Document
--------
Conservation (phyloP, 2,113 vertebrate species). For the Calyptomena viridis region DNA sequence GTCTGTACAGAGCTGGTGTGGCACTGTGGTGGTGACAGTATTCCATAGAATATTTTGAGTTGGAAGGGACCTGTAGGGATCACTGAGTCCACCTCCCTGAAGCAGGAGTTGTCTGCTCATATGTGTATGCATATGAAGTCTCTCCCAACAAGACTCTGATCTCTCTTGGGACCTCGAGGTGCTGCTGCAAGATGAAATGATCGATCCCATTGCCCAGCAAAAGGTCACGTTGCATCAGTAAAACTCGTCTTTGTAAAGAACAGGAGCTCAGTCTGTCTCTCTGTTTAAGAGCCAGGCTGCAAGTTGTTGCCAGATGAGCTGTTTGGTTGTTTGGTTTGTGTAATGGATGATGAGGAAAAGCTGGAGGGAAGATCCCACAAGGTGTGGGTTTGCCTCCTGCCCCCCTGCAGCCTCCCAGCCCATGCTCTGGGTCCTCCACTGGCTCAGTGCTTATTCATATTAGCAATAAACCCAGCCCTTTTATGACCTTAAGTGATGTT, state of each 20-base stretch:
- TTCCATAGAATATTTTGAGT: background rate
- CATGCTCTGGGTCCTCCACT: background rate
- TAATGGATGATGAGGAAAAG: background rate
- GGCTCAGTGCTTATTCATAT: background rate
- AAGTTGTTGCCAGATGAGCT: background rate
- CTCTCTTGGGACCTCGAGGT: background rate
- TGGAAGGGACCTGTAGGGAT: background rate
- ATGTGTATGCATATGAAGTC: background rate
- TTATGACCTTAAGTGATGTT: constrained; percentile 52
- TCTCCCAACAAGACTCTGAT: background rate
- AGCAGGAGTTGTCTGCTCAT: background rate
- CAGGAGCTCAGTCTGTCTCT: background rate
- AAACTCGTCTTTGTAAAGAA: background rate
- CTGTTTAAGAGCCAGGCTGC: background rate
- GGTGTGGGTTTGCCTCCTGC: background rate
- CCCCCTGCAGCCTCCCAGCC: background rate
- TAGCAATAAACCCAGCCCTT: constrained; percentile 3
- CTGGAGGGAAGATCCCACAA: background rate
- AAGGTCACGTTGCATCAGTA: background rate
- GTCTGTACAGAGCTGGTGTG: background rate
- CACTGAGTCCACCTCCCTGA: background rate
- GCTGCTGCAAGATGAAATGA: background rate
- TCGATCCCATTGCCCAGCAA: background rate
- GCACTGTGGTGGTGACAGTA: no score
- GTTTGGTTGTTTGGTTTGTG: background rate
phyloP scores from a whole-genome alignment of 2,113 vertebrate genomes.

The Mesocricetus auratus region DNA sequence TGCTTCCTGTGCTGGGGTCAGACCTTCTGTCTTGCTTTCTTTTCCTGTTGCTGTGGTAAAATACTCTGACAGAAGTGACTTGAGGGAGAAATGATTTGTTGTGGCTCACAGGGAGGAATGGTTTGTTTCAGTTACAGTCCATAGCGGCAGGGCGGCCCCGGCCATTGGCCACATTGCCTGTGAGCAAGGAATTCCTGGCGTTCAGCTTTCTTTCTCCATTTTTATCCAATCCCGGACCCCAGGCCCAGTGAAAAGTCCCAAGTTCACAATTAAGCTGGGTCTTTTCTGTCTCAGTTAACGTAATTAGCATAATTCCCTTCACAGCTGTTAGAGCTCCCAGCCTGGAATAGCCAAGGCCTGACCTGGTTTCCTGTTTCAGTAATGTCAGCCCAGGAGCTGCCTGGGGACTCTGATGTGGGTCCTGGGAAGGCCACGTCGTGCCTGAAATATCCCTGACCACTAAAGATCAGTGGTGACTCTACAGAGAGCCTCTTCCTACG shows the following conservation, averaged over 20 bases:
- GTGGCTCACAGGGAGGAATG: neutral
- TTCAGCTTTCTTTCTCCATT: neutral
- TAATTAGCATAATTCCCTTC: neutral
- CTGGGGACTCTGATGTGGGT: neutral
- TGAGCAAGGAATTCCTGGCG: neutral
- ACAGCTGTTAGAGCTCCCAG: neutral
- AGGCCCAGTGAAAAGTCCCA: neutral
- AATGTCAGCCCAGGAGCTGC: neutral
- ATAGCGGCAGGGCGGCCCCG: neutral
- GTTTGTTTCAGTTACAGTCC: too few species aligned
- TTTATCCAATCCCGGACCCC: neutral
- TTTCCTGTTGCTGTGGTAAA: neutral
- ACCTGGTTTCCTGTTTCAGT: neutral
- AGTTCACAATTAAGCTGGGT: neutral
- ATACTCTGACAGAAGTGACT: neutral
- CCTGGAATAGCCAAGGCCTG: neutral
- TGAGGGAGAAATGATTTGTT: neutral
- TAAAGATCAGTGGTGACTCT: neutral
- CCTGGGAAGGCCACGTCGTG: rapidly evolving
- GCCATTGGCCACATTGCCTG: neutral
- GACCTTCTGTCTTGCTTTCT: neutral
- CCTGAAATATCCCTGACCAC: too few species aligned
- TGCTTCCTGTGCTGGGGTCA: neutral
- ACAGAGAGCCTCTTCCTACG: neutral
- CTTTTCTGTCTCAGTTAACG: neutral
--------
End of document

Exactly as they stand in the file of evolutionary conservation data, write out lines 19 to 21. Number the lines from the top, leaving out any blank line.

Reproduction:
- CTGGAGGGAAGATCCCACAA: background rate
- AAGGTCACGTTGCATCAGTA: background rate
- GTCTGTACAGAGCTGGTGTG: background rate